Saturday, December 27, 2014

Film Review: Into The Woods (2014)

Into The Woods, Stephen Sondheim and James Lapine's great stage musical in which a host of fairytale figures - Red Riding Hood and her wolf, Cinderella, Rapunzel, their respective princes - all meet in the titular forest, after which their stories collide and their Happily Ever Afters go askew, is not the easiest play to bring to the screen. Like most Sondheim shows, it's heavy on rapidly delivered lyrics full of dazzling wordplay ("Son we've no time to sit and dither/while her withers wither with her"), which means that movement is understandably limited, and therefore not massively cinematic. And much of the charm of the original show lies in the limitations of realising a fantastical world onstage. Presenting an actual forest populated by magical things, rather than allowing audiences to imagine them with a canny bit of stagecraft, makes it all look a little more ordinary, while also making some of the more traditional visual choices - such as the way that Johnny Depp's Wolf looks like someone with whiskers glued on to his face - look weird and out of place.

The greatest compliment that could be paid to director Rob Marshall is that he more or less gets out of the way and lets the strength of the material do the heavy lifting. He's adapting a great show, so it's understandable that he would just let the songs and the cast get to work, and there are stretches of the film where that approach more or less holds together. Some of the musical sequences - particularly the hilarious "Agony", in which Cinderella's Prince (a gloriously hammy Chris Pine, who plays him with the voice of Richard Burton and the swagger of Zapp Brannigan) and Rapunzel's Prince (Billy Magnussen) strut around a waterfall and sing about how difficult their lives as rich, handsome princes are - work very well because there isn't much you can do to mess them up. This is also true of "No One is Alone", which remains utterly heartbreaking, and buoys the film's otherwise unfocused last act.

Marshall's hands-off approach is also to the film's detriment since, while Sondheim's words remain as clever and at times heartbreaking as ever, the tone is too indebted to the leaden somberness of post-Lord of the Rings fantasy filmmaking for the material. The musical has a dark sense of humour and a playfulness that flickers throughout the film, but Marshall makes no great effort to bring it to life, and he instead shoots most of the non-musical scenes with a degree of seriousness that makes the moments of intentional comedy seem accidental. It also harms the more dire moments in the story since the humour plays a big part in making the death and unhappiness of the second half more powerful: The deaths in Marshall's version are treated so offhandedly that it's often unclear what has actually happened.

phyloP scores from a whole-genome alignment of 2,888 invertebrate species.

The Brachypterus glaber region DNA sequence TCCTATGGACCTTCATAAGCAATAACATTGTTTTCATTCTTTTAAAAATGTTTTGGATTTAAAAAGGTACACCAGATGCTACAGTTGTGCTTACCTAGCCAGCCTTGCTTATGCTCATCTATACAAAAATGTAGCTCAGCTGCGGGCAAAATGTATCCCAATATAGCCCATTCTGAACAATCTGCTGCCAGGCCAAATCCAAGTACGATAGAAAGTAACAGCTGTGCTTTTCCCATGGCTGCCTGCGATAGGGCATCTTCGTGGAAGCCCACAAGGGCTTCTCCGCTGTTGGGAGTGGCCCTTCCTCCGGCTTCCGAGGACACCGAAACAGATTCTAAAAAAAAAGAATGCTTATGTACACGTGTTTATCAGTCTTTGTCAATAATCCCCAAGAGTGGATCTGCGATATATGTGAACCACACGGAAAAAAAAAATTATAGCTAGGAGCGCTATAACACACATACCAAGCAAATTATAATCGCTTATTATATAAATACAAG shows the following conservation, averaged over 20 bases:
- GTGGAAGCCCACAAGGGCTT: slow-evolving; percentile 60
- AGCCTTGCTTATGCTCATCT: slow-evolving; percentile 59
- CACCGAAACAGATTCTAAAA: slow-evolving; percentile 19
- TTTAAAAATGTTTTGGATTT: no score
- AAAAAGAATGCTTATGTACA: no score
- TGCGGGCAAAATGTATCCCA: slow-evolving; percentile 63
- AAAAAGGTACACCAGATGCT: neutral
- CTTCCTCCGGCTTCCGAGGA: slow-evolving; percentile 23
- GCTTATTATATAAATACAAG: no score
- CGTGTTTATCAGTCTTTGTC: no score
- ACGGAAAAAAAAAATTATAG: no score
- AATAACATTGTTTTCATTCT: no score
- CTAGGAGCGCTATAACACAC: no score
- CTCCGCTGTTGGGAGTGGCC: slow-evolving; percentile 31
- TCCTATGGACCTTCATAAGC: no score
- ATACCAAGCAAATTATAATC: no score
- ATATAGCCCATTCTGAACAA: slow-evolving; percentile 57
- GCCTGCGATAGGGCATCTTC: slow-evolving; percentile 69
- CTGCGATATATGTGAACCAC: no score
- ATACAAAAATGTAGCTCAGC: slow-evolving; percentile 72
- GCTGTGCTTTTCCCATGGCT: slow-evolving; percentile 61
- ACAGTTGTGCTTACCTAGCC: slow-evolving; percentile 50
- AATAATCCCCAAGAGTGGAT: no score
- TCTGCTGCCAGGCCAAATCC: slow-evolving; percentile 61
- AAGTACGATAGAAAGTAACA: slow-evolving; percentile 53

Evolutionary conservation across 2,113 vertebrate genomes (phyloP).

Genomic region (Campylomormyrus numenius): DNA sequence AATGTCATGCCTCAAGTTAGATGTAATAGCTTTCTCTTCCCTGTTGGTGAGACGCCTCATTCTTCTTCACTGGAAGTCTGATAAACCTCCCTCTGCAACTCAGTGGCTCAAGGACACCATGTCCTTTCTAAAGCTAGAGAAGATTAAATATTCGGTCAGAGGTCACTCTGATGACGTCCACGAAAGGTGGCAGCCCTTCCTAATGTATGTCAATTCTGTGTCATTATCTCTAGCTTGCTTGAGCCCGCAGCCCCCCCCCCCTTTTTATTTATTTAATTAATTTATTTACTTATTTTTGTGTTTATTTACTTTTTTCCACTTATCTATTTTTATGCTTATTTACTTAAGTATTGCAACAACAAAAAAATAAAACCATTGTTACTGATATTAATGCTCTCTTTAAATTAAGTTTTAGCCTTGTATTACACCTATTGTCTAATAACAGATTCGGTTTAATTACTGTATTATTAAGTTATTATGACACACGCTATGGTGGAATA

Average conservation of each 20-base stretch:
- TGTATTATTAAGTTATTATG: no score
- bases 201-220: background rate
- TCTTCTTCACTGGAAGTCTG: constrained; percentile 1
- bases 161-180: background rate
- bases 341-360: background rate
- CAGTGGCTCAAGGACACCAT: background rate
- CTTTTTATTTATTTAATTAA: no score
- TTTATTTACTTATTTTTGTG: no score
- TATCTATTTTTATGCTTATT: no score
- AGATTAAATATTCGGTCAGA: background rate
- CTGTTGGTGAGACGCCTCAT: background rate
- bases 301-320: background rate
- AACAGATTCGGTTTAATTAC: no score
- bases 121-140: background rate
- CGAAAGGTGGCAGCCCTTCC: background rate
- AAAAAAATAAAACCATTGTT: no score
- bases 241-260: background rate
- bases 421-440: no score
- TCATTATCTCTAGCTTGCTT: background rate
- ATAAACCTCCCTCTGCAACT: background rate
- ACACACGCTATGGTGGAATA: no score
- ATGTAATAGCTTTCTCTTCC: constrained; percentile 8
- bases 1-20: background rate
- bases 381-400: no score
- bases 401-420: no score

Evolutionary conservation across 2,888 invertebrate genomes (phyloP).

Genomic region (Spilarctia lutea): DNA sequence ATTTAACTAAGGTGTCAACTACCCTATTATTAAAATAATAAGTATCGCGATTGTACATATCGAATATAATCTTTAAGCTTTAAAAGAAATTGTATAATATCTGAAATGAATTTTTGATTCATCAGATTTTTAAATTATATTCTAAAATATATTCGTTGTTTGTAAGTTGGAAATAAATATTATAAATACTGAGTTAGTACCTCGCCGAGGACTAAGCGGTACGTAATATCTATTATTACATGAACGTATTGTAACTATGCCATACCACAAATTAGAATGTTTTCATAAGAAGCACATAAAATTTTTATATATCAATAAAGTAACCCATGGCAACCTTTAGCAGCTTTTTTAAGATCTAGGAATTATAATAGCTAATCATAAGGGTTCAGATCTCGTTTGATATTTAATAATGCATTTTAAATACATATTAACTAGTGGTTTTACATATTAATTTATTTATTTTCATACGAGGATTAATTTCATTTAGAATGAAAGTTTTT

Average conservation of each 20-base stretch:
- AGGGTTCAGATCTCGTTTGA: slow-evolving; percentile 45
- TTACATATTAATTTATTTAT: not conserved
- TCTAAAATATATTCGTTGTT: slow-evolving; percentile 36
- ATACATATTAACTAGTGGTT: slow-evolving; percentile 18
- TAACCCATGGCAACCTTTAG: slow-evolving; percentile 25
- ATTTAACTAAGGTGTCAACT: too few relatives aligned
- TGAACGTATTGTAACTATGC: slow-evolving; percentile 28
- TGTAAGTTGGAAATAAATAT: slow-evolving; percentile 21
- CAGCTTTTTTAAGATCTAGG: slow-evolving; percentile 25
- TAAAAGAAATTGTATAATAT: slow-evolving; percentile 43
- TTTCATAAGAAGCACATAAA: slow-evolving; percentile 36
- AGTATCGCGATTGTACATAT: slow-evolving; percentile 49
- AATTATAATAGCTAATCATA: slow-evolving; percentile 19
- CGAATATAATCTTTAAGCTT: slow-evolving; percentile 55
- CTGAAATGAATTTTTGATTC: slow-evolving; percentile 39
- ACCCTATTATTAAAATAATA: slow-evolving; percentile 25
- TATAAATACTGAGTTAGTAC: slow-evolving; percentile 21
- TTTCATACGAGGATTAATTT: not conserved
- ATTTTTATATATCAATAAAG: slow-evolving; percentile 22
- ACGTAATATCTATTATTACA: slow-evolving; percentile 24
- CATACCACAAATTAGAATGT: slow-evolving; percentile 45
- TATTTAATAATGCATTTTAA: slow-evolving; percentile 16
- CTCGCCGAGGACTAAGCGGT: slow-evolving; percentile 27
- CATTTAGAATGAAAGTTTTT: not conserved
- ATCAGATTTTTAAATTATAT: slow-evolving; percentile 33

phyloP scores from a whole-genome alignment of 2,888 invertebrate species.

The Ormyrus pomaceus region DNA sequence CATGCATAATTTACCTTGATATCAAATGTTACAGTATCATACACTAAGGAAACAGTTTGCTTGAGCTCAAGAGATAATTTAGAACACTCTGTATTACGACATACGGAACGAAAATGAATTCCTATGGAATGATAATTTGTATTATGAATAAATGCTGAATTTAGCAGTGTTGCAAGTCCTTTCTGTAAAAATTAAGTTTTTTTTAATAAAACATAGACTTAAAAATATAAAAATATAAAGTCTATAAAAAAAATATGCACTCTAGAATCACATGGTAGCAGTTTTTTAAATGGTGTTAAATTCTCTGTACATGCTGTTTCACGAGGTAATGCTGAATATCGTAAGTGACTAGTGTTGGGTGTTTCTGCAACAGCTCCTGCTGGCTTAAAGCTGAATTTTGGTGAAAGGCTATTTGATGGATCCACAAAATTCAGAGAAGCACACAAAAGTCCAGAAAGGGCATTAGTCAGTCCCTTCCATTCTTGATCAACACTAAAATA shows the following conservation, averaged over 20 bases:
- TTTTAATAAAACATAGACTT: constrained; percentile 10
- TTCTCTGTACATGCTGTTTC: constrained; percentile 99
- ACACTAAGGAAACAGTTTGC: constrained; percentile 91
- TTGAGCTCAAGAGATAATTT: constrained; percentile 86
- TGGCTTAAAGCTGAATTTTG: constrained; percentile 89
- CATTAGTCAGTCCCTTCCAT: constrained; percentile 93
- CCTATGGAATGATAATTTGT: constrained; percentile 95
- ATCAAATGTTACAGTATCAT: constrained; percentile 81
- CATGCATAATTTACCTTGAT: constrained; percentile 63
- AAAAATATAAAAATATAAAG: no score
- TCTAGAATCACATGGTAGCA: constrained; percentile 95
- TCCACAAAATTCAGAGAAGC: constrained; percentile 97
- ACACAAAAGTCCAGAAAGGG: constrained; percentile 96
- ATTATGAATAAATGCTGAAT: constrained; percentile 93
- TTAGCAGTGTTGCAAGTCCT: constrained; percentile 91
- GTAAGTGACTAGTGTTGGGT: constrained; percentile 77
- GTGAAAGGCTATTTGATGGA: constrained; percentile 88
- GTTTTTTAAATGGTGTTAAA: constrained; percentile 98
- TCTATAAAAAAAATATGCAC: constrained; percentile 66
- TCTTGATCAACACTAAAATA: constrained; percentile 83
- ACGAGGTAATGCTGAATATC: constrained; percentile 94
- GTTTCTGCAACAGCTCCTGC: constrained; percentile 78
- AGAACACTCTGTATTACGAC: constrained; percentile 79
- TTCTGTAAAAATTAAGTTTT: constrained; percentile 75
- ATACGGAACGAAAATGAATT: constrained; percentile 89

Some of the casting choices, meanwhile, seem to have been made for the purpose of verisimilitude (in a story which, it is worth pointing out, is populated entirely by characters from fairytales) but end up blunting the humour associated with some of the characters. This goes beyond stunt casting like Depp (who is not particularly good but is only onscreen for less than five minutes) and Meryl Streep as the Witch (who is at least better here than she was in Mamma Mia!, but doesn't have the right balance of humour and malice) to the casting of the younger characters, particularly Jack (of Beanstalk fame) and Red Riding Hood.

Most the jokes surrounding Jack's (Daniel Huttlestone) role in the play come from him being mocked by his mother (Tracey Ullman) for being stupid and feckless, and when Jack is played by an adult those jokes come across as goofy, and are more to do with the idea that he needs to grow up than anything else. When those jokes are aimed at someone who actually is a kid, the jokes and the physical beatings verge on child abuse, and it's hard to laugh at people repeatedly mocking a child. It doesn't help that Huddlestone doesn't have a strong enough voice for the role, and comes across as someone who wandered in from an Oliver! audition.

Red Riding Hood (Lilla Crawford) is an even bigger problem since she has to be part of a deconstruction of the Red Riding Hood/Wolf dynamic, one which teases out the sexual undercurrent of that relationship through the overtly predatory "Hello, Little Girl". The film version tones down the sexuality of that song considerably, but because it still features 51 year-old Johnny Depp menacing a very young girl, what little sexuality remains brings with it a much worse connotation. It all ends up feeling a bit Maurice Chevalier and becomes uncomfortably skeevy.

And yet the underlying strength of the material, and the skill of the cast, stops Into the Woods from being an irredeemable mess. Pine is the clear standout, but Anna Kendrick is also great at making Cinderella a believably indecisive dreamer, while James Corden and Emily Blunt have fantastic chemistry as The Baker and The Baker's Wife, the couple whose desire for a child sets the whole thing in motion. Blunt is especially great - funny, sexy, a little bit unsure of herself - and if nothing else the film is, along with her work in Edge of Tomorrow, a great demonstration of her range. Into The Woods is far from a great film, but it is a decent approximation of a great musical, which is about the best you could hope for from the man who bungled Chicago to Oscar-winning effect.

Grade: B-